The Importance of Spinal Stability
In everyday situations, good control of both flexion (leaning forward) and extension (leaning backward) of the spine is important. Flexion is particularly important in many activities of daily life, such as work, exercise, and even passive leisure activities such as reading.1–4
In some cases of degenerative spinal disease, surgery becomes necessary. Surgical decompression of the lumbar spine involves the careful removal of soft tissue and bone that are compressing nerves and causing pain. Usually, surgical decompression improves symptoms in the short term. However, the removal of soft tissue and bone sometimes increases spinal instability, particularly when the spine is in flexion. Such instability can lead to symptoms returning and even getting worse.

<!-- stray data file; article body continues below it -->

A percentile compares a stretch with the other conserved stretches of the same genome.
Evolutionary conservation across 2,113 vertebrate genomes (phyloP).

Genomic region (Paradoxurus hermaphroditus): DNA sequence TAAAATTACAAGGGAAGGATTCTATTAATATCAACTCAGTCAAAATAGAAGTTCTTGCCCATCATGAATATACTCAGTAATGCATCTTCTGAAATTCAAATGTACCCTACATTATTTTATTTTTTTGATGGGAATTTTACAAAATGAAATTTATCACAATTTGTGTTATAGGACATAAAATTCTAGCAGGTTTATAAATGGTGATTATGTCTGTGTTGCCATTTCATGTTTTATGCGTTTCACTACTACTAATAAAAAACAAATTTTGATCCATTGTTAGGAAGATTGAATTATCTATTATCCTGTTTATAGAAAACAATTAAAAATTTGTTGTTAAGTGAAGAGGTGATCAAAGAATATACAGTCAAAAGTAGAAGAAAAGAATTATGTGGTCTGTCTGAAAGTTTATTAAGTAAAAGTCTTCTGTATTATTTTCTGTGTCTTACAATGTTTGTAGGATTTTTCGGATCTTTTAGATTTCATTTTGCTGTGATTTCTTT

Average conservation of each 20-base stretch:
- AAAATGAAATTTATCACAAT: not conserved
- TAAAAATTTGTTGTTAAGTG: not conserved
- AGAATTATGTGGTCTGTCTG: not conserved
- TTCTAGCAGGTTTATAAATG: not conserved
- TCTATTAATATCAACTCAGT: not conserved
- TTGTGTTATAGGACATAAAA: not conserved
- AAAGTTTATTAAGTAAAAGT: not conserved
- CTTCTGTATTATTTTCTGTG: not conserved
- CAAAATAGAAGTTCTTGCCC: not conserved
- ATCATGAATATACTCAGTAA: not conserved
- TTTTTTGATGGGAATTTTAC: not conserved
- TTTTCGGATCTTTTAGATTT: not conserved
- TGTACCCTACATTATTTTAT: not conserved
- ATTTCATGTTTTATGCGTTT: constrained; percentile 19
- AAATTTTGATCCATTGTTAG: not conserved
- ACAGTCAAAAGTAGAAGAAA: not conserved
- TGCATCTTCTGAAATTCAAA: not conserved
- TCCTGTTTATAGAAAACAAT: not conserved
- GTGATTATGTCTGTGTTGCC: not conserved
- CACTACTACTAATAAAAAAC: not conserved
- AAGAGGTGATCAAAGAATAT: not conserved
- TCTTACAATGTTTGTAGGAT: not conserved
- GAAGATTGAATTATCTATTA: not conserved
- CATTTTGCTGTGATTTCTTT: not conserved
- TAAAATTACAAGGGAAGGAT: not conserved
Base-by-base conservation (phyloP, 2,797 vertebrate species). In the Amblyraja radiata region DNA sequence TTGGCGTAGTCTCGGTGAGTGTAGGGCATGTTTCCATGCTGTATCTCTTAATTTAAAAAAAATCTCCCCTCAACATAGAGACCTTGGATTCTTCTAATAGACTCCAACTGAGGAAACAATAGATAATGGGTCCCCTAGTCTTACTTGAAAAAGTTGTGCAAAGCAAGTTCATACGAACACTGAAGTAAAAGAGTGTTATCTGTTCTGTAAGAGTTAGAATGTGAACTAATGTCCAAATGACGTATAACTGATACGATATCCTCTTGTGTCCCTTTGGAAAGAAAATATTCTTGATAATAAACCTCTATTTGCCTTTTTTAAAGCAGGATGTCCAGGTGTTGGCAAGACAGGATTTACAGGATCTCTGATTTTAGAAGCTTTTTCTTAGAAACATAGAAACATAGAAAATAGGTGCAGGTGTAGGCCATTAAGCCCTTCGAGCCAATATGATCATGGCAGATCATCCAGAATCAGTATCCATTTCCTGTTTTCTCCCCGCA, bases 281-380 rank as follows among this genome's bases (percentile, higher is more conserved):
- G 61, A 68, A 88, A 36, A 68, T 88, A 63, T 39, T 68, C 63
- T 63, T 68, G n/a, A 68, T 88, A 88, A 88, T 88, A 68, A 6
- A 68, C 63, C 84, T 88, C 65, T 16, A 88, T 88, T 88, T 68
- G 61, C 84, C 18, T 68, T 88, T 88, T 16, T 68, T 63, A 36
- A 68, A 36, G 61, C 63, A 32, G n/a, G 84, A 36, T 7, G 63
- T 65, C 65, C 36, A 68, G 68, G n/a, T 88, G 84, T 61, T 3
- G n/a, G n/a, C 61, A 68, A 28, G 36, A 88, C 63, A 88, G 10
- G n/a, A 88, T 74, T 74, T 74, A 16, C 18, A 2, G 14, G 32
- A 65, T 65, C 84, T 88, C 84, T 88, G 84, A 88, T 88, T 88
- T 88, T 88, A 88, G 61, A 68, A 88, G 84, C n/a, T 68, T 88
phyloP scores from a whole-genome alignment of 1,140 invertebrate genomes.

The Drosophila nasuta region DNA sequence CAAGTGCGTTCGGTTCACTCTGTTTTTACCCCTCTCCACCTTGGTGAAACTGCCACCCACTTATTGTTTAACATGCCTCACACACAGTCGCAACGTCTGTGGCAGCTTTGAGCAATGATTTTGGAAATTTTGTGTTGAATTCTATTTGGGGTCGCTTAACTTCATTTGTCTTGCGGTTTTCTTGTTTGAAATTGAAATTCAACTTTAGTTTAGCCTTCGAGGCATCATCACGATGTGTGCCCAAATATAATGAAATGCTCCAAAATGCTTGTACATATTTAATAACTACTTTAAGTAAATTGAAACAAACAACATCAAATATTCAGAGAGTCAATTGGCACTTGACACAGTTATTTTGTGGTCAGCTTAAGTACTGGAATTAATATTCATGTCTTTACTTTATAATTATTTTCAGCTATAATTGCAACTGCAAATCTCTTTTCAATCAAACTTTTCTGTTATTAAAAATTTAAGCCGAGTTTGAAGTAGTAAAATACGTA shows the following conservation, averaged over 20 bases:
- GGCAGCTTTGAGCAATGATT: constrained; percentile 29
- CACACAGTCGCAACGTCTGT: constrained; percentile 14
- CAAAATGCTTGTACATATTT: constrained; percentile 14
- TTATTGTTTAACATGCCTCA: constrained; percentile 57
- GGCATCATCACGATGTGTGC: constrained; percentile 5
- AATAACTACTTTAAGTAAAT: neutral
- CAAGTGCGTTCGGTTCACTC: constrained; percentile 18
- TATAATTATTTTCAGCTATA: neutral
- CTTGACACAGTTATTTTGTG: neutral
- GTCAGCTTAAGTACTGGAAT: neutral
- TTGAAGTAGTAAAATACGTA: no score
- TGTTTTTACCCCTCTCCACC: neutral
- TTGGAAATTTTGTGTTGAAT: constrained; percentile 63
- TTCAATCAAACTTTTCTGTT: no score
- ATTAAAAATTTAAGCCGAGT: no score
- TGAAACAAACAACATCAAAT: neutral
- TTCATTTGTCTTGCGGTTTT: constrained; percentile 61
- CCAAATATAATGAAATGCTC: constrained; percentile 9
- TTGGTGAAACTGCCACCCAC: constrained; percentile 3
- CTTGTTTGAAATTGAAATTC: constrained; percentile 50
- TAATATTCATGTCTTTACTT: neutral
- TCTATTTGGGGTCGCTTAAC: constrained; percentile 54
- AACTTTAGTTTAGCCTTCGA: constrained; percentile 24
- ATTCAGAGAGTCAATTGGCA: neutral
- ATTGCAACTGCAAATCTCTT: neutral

1. White AA, Panjabi MM. Clinical Biomechanics of the Spine, Second Edition. Lippincott Williams & Wilkins, 1990.
2. Benzel E. Biomechanics of Spine Stabilization. American Association of Neurological Surgeons (distributed by Thieme New York), 2001.
3. Morlock MM, Bonin V, Deuretzbacher G, Müller G, Honl M, Schneider E. “Determination of the in vivo loading of the lumbar spine with a new approach directly at the workplace – first results for nurses.” Clin Biomech 2000, 15(8): 549-558.
4. Bible JE, Biswas D, Miller CP, Whang PG, Grauer JN. “Normal functional range of motion of the lumbar spine during 15 activities of daily living.” J Spinal Disord Tech. 2010, 23(2): 106-112.